I know it ain’t right, but I enjoy finishing my tasks in the nick of the moment, just like this blog post. It does give me a kind of rush.
Day 8 – 25th May 2017
It seemed to have rained the last night also. The place was damp and much colder when I woke up. In spite of sleeping bag and blanket, I felt my body struggling to cope up with the cold temperature out there. Though I got up early, I didn’t dare to step outside our tent until the sun showed up. Some hot tea and Chole Bhature made things better for me. It wasn’t only us from YHAI who were camping there, there was also a camp by another organizer nearby. Why I am mentioning this is, while I was returning to my tent after my breakfast, I saw folks from both the camps happily dancing the Garba (a traditional Gujarati dance) outside our tent. It was fun watching them go round and round dancing those simple yet elegant steps in total sync. Then we cleaned out tents, packed our bags and started to the highest camp of this trek.
With no doubt, it was the steepest route uphill on this trek. Though the altitude change was only 1300 ft compared to 1900 ft and 1600 ft in the last two days, we had to gain it in the short distance of just 5km. That was definitely a challenge. After a slow and steady climb, we reached our lunch point. Unlike the other lunch points, this one was tucked in between a crack on the mountain. The only common factor was a tiny shop that sold Maggi and Biscuits. Seems Maggi is inevitable in the mountains. Totally, the most frightening lunch point on the whole trek. We were even able to view our Mingtatch camp and the other trekking groups from there. Our guide pointed to a flag, not so far away and told that’s our next camp. With a clear target, we marched towards it. In not more than an hour, we reached the highest camp of this trek, The Nagaru Camp (12,500 ft).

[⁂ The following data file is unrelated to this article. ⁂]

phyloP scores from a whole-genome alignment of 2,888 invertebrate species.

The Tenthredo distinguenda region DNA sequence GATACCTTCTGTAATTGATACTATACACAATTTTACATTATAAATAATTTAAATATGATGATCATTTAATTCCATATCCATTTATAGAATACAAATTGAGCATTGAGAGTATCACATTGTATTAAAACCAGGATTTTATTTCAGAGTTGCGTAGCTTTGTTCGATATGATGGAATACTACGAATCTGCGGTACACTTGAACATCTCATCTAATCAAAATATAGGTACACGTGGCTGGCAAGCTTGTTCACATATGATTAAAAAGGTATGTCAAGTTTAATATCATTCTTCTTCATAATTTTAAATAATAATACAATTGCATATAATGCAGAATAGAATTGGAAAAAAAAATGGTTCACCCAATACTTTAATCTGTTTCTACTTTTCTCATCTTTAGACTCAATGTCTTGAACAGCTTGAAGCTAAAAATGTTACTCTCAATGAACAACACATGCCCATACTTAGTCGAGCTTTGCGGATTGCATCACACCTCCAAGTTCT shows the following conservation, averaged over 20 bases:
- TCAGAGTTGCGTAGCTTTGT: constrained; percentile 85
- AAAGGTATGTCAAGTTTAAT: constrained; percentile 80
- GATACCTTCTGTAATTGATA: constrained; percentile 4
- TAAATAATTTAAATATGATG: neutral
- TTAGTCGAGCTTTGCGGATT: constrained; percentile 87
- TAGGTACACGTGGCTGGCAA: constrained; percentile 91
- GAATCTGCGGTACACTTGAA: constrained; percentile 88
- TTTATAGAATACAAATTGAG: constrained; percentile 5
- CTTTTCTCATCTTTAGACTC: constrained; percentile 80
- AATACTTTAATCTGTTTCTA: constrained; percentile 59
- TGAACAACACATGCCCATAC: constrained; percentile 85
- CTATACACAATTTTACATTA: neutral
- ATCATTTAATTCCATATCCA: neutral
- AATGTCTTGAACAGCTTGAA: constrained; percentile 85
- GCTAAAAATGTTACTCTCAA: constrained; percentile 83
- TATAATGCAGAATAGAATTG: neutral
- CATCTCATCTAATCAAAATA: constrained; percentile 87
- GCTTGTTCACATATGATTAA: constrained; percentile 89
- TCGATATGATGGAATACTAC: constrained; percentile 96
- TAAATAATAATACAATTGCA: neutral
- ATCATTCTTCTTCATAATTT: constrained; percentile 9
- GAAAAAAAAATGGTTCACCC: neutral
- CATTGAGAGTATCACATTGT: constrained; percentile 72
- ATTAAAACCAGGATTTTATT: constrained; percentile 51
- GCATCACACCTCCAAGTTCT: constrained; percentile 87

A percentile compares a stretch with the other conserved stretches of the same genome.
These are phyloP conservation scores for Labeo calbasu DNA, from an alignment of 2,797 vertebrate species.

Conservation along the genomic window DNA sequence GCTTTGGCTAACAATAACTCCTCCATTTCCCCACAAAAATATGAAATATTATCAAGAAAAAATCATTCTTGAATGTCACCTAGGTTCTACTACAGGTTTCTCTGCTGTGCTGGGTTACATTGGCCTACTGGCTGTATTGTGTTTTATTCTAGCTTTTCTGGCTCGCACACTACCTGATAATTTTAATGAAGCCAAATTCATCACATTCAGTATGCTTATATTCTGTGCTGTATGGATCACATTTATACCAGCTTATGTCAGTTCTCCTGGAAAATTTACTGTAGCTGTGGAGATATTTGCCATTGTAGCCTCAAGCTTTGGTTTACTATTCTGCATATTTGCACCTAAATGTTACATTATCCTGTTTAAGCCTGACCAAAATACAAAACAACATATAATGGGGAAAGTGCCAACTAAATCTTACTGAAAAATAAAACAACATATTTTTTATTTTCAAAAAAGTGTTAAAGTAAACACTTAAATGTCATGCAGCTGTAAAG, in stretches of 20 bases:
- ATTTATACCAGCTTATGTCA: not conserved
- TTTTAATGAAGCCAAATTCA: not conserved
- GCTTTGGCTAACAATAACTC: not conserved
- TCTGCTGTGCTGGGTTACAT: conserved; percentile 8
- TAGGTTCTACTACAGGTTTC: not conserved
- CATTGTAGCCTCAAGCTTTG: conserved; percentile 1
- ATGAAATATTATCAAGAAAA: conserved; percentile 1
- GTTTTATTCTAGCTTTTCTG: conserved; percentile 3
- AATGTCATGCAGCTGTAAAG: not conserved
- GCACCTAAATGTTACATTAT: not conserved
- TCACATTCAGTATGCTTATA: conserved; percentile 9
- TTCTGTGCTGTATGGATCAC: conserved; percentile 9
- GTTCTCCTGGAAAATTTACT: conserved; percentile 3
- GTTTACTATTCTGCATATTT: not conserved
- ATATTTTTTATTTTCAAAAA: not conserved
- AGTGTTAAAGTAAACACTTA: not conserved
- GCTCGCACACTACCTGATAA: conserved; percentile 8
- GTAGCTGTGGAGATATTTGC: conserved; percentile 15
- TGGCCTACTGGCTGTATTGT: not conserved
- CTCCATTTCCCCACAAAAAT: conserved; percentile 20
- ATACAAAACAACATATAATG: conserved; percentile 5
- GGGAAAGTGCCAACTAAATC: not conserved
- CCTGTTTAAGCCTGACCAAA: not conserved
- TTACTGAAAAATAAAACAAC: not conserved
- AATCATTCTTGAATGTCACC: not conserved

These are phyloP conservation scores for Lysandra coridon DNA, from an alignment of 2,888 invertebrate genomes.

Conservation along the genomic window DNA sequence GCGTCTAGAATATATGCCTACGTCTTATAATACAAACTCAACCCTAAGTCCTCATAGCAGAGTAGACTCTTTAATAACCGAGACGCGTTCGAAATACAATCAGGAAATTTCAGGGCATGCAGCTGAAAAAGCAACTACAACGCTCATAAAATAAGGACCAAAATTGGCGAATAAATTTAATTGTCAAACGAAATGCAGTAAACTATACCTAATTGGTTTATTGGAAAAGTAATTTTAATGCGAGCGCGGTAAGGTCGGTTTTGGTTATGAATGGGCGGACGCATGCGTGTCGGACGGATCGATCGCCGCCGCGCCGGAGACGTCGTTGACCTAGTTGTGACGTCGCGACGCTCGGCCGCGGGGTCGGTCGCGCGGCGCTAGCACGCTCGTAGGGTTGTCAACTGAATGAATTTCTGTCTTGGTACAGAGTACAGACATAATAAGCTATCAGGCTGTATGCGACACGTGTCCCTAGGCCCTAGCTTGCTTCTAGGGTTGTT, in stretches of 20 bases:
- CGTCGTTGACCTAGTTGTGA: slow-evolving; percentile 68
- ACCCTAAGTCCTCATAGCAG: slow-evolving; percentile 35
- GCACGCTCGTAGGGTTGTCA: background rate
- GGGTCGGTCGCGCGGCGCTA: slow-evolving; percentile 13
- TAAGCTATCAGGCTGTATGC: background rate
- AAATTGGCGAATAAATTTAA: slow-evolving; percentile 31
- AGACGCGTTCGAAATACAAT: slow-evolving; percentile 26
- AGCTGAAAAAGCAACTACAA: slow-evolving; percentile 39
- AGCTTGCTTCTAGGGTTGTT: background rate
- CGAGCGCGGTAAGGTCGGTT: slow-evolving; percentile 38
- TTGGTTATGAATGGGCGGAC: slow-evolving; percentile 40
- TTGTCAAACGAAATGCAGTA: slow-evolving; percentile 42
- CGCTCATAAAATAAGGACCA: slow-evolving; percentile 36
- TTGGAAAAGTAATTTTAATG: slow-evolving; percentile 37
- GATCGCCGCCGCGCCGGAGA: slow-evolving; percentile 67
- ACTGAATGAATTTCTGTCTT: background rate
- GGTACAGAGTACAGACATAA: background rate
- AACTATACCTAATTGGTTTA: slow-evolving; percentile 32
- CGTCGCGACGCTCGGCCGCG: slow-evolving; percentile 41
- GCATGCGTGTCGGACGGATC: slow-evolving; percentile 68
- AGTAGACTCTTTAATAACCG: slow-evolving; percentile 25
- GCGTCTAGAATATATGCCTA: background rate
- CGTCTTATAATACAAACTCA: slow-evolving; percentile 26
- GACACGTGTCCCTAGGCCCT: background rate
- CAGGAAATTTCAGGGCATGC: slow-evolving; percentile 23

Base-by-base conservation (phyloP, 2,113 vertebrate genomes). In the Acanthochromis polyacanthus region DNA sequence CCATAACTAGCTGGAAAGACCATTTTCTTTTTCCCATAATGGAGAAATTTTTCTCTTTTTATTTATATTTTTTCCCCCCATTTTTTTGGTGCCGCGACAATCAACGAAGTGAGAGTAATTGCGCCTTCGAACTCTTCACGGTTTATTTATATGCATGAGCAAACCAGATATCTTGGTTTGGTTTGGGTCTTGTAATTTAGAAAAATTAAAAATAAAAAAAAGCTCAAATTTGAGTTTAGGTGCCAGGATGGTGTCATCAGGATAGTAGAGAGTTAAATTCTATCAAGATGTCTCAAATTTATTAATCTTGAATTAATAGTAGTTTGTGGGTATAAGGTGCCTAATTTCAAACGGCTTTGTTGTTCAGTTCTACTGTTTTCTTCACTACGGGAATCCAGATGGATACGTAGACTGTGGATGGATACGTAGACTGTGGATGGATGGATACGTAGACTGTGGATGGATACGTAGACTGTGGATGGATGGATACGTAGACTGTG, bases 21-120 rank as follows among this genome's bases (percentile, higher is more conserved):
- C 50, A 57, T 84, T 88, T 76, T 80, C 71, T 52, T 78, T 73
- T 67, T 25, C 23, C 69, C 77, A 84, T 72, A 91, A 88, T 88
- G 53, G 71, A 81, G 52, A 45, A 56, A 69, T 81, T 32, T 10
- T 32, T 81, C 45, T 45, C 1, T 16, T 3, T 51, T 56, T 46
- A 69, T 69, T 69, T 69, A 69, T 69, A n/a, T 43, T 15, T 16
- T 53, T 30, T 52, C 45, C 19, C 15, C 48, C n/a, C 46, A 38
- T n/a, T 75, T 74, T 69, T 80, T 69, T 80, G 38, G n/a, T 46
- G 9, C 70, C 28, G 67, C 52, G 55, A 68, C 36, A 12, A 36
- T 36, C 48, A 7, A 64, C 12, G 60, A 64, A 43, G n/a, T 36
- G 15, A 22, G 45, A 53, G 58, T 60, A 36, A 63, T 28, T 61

Once reaching the camp, everyone began calling their parents and their loved ones as they had the cellular reception in one particular spot. But, yours truly was quite stubborn not to use my mobile until the trip gets over. We were served Guava juice as the welcome drink and served tea and fried peanuts later. As we reached quite earlier, we whiled away the time singing and chit chatting. While I was in my tent, I heard some splashing sound. Initially thought it was raining. But to my surprise when I opened my tent flaps, I witnessed the first hailstorm of my life. It’s not just that, we were lucky enough to witness a double rainbow too. Wow, what a mesmerizing view it was. Yet another goosebumps-inducing experience of this trip. We slept early by 7 pm post our early dinner by 6 pm cos we must rise as early as 2 am the next day for one of the most exciting parts of the trek. That’s how an yet another awesome day came to an end.
Day 9 – 26th May 2017